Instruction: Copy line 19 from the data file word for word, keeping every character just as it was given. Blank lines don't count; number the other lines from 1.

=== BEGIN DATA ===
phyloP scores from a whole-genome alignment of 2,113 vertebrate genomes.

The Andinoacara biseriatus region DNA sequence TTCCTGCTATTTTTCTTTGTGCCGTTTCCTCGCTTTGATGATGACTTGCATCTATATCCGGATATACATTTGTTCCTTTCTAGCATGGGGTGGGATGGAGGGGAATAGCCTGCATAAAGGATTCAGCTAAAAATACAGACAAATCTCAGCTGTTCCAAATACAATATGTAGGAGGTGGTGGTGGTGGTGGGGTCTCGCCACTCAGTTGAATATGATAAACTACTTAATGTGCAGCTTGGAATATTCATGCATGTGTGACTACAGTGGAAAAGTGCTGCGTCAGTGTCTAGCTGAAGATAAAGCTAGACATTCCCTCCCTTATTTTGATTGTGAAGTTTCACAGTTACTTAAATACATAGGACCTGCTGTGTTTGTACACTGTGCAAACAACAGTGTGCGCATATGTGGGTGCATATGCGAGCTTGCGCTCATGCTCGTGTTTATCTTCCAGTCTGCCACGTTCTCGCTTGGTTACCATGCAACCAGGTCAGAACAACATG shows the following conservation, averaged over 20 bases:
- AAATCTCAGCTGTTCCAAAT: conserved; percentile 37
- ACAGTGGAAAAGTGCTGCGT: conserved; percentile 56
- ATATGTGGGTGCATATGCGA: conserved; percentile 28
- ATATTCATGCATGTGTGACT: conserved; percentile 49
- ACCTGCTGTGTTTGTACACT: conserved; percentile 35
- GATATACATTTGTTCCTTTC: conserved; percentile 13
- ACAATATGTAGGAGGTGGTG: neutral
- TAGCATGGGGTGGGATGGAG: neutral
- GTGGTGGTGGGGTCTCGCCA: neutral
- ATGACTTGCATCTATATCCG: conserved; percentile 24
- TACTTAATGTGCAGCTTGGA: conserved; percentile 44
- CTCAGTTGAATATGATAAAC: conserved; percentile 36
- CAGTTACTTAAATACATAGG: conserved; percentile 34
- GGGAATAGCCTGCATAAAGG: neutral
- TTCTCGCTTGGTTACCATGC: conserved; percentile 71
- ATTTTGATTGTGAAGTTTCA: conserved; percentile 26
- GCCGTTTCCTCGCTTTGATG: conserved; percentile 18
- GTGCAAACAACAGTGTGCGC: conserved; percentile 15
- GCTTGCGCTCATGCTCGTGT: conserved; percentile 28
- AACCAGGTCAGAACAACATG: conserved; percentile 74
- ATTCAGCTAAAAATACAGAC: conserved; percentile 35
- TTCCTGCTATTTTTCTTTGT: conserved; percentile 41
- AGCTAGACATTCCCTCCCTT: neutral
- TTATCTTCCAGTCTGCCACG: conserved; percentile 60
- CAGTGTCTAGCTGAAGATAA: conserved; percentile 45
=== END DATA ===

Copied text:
- GCCGTTTCCTCGCTTTGATG: conserved; percentile 18